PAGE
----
Library of Alexandria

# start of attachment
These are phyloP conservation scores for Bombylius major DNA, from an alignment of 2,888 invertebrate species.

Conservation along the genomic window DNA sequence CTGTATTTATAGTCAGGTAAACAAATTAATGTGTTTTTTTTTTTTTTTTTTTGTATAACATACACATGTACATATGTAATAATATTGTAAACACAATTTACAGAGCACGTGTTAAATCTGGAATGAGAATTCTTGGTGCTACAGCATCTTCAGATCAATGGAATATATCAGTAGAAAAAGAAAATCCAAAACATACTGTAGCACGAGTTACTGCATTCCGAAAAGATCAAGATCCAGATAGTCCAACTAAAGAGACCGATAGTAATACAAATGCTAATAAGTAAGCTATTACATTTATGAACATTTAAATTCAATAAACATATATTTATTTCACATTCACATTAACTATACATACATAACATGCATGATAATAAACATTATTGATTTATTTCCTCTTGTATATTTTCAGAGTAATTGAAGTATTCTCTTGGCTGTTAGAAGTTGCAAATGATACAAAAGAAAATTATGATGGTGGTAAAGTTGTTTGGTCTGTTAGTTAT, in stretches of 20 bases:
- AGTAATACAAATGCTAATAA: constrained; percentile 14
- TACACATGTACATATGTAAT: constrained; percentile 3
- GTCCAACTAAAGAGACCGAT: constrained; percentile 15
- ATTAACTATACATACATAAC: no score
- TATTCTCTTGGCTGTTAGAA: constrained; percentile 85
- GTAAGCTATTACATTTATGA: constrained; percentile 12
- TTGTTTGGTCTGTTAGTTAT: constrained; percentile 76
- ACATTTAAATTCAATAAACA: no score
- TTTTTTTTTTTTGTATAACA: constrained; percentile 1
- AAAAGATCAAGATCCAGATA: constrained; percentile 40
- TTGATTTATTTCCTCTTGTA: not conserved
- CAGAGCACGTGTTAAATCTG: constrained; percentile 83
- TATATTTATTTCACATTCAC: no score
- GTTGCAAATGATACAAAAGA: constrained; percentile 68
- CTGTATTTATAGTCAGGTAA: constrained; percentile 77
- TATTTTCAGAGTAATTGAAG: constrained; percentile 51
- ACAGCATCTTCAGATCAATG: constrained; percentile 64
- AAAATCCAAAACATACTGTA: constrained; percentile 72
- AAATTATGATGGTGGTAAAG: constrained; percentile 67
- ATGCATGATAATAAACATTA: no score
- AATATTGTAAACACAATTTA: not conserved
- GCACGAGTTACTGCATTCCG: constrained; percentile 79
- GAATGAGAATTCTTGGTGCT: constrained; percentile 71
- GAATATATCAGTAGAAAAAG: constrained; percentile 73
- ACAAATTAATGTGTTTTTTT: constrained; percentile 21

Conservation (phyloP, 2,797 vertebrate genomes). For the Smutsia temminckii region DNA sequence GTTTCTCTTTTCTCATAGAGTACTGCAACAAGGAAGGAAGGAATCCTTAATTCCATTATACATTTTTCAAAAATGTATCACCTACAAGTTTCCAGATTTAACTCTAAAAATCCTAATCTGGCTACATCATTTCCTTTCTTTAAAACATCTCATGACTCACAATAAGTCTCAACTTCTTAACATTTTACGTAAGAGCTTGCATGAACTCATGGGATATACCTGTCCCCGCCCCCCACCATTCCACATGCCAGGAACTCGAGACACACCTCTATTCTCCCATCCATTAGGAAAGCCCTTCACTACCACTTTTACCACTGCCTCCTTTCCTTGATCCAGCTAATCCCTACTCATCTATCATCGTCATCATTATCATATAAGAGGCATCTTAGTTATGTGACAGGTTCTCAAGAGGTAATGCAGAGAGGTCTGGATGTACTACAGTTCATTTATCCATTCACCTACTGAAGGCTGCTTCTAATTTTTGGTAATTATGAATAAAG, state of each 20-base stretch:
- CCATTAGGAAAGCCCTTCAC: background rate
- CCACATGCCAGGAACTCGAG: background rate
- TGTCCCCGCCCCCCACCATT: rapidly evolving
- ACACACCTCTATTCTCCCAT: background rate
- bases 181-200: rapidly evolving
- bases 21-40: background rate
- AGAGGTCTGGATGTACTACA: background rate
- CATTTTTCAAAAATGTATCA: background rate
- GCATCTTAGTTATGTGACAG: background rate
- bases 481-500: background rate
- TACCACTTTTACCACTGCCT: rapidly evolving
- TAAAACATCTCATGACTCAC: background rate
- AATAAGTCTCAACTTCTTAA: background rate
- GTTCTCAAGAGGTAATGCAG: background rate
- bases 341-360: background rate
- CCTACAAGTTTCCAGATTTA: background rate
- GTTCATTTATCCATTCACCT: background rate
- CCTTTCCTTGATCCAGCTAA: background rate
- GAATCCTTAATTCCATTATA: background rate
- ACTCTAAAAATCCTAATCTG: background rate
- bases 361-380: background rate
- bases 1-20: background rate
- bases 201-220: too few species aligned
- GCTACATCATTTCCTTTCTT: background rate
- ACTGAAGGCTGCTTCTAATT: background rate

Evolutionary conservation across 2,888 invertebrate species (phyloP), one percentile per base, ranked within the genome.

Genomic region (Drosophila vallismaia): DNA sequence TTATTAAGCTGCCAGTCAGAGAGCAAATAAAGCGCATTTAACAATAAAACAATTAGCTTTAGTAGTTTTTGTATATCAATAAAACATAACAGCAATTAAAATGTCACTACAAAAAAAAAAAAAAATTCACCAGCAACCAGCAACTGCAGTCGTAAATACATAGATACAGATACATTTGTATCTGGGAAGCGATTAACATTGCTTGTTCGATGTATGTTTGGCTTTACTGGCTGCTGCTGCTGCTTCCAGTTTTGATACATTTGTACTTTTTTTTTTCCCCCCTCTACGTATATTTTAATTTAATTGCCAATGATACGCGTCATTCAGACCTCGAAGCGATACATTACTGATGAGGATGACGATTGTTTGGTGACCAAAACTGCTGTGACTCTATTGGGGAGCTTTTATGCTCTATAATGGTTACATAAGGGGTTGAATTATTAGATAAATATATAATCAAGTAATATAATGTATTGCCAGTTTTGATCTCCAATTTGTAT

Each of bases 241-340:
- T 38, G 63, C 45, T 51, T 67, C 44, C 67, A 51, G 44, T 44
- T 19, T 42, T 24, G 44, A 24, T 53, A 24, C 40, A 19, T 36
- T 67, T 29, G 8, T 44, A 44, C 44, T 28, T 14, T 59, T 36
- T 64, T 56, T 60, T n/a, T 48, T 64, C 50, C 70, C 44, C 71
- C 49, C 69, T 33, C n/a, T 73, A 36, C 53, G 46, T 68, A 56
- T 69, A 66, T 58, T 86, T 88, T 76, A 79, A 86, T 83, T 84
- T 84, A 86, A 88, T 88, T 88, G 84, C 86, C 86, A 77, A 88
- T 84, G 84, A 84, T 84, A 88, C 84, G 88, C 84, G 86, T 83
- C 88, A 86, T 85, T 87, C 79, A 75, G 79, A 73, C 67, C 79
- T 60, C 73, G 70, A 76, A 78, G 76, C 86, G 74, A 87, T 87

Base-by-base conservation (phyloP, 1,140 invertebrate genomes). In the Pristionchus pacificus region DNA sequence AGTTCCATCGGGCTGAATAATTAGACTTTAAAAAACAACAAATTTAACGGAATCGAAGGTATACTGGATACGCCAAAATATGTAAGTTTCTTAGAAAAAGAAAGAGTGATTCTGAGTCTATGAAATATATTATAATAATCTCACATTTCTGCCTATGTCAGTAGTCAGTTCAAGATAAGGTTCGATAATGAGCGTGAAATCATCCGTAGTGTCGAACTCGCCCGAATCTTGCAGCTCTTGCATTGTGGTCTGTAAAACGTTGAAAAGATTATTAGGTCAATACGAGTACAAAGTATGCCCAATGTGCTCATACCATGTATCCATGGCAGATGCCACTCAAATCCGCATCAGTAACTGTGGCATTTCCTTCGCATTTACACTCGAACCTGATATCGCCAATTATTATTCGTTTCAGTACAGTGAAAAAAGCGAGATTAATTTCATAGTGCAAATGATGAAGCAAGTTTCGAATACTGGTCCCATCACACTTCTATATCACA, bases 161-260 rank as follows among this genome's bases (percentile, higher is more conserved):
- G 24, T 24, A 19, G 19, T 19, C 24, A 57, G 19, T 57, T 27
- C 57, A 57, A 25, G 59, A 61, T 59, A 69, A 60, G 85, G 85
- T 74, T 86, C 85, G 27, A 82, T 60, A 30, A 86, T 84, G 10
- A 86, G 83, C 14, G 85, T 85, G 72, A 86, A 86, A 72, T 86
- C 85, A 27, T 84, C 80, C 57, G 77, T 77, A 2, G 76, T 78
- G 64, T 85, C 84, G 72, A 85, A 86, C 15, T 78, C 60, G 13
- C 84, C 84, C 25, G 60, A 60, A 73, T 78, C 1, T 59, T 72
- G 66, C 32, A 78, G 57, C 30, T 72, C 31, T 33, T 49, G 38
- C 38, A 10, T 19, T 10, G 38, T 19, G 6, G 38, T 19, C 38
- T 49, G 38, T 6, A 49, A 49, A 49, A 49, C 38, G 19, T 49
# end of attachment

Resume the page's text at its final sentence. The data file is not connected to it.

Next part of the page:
The Institute standard course of study in Commercial Law is not intended to make lawyers, but simply to impart to bankers sufficient knowledge of law to enable them to act in accordance with established legal principles, and refer doubtful questions to a lawyer. It is not usurping the functions of a lawyer for a banker to know his legal rights and responsibilities. The banker who does not appreciate the importance of this knowledge, eventually learns from experience, sad or otherwise, that he has neglected an important part of the training necessary to carry on his business with safety and confidence. This text-book is based on the splendid work, originally prepared for the Institute, by Samuel Williston, Weld Professor of Law in Harvard Law School. To this original matter, however, much new material has been added, cases have been cited, and new chapters on Master and Servant, Estates and Trusts, Bills and Notes, and Torts and Crimes added. The work of preparing Commercial Law has been done jointly by Richard D. Currier, President of the New Jersey Law School, and Richard W. Hill, member of the New York Bar and Secretary of the American Institute of Banking. The main purpose of this book is to teach bankers to recognize the danger signals in law, when they appear, and thus be able to distinguish between law and law suits. DEFINITION OF LAW.ÑThe term "law" is used in many ways. We speak of moral law, law of gravity, divine law, and the like. In each case we are making proper use of the term, but in no instance are we using it as we shall use it in this book. To illustrate: You find a beggar on your front porch when entering your house late at night. Suppose he should ask you for food and lodging for the night. Although there is no other house within five miles of your home, you refuse to take him in, or do anything for him. As a result he contracts pneumonia from exposure, because he is not able to proceed further. You would, nevertheless, not be liable in the sense in which we are using the term "law." But, you say, in an extreme case of this kind, it is one's duty to act. We grant it, but to be accurate, you must preface your proposition with the statement, "under the moral law" or "under divine law it is one's duty to act in such a case." However much it is to be regretted that moral or divine law sometimes does not harmonize with "law" as we shall treat it, we must, nevertheless, recognize that fact. Law, as viewed by the jurist, and this is the way we, as students, are to consider it, is defined by Blackstone to be "A rule of civil conduct prescribed by the supreme power in the State, commanding what is right, and prohibiting what is wrong."